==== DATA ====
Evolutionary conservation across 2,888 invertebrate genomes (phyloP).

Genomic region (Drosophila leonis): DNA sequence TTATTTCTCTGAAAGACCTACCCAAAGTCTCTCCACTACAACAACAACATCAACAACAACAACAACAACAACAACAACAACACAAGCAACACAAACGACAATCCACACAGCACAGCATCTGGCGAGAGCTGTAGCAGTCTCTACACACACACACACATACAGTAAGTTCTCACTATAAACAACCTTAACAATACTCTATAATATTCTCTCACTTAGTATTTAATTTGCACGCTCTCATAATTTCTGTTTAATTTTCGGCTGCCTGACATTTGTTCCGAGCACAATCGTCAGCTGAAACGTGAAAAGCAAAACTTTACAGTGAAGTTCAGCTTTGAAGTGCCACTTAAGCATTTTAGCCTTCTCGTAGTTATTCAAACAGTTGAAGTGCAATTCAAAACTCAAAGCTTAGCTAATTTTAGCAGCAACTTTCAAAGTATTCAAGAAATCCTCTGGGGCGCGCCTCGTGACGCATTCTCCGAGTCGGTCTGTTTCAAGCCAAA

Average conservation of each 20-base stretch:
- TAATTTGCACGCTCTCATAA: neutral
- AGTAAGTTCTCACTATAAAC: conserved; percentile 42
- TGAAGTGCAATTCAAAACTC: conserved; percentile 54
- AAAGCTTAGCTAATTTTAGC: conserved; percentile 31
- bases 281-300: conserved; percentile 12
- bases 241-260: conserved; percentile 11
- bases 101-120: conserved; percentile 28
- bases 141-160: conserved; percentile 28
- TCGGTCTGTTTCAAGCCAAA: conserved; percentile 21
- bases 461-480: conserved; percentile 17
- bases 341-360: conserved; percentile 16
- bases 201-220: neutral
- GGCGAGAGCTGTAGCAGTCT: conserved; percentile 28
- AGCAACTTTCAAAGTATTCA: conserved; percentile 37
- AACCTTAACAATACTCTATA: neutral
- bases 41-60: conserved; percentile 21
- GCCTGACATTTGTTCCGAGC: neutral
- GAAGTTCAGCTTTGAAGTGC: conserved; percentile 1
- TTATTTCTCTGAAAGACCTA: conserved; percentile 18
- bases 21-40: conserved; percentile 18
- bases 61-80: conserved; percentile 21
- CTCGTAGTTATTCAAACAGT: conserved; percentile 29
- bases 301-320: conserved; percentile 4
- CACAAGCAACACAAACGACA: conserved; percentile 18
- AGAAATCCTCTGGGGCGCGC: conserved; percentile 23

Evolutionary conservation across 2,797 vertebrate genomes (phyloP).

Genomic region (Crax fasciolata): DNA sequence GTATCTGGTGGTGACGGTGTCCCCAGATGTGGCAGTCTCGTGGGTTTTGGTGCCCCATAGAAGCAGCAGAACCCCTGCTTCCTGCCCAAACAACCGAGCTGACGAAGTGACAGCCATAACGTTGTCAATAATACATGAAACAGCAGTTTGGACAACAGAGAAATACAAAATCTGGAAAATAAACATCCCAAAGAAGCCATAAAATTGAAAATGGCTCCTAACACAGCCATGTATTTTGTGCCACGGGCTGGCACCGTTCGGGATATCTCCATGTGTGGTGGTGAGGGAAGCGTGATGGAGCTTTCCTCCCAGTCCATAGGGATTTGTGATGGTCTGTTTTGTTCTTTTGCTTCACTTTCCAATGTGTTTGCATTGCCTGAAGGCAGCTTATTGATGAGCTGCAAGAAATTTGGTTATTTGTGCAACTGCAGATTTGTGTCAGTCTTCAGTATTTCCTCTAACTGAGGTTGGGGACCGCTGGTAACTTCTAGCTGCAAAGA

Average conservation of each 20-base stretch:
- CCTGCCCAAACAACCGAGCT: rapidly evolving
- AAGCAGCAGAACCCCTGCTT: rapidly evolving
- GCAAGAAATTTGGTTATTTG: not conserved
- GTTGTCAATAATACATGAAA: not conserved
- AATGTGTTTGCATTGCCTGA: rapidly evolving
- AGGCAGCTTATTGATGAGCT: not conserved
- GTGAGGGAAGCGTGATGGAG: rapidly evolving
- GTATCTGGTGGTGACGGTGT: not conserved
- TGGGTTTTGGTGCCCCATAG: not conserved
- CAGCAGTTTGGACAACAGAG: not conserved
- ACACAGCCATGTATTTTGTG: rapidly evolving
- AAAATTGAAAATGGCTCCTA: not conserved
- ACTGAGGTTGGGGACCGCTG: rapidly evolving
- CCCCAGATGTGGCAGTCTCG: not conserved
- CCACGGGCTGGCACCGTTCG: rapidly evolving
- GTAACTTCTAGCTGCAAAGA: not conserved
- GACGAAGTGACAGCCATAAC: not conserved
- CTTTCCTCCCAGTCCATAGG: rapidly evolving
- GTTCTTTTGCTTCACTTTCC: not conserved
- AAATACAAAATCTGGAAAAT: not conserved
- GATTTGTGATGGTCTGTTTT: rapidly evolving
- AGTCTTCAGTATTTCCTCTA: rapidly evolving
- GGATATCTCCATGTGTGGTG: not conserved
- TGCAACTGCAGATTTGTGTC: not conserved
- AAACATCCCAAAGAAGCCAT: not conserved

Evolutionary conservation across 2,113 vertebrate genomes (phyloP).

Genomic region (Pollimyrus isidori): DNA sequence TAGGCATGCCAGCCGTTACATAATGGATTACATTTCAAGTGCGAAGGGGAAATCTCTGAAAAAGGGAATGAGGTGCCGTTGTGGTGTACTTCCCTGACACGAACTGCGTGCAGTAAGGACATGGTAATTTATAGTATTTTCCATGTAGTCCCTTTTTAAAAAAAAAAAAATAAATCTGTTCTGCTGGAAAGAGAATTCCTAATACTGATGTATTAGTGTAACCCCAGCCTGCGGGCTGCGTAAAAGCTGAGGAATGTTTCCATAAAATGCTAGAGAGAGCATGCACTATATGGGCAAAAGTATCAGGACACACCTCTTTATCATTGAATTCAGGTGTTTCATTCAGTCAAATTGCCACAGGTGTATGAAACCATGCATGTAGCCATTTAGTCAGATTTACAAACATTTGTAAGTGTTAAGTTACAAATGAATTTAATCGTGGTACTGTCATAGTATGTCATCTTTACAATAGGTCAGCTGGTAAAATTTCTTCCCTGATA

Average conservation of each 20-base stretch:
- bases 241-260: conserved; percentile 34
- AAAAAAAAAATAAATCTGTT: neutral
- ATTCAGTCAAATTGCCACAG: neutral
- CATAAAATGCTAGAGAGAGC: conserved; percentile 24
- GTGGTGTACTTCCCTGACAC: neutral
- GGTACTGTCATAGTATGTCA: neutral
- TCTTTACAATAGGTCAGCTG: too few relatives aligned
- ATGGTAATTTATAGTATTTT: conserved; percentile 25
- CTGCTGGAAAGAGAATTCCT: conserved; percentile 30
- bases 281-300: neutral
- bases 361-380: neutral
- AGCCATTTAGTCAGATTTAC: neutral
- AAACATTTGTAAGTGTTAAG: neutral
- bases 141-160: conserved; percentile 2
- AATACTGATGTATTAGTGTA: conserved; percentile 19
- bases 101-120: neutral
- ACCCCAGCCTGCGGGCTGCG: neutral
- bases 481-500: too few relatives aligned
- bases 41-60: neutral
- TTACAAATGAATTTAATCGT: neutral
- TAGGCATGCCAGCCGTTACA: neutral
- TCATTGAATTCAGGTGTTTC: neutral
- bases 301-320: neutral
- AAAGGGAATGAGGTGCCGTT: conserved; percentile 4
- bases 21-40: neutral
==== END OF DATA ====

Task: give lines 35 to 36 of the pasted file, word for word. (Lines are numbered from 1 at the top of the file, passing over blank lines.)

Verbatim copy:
- GTTGTCAATAATACATGAAA: not conserved
- AATGTGTTTGCATTGCCTGA: rapidly evolving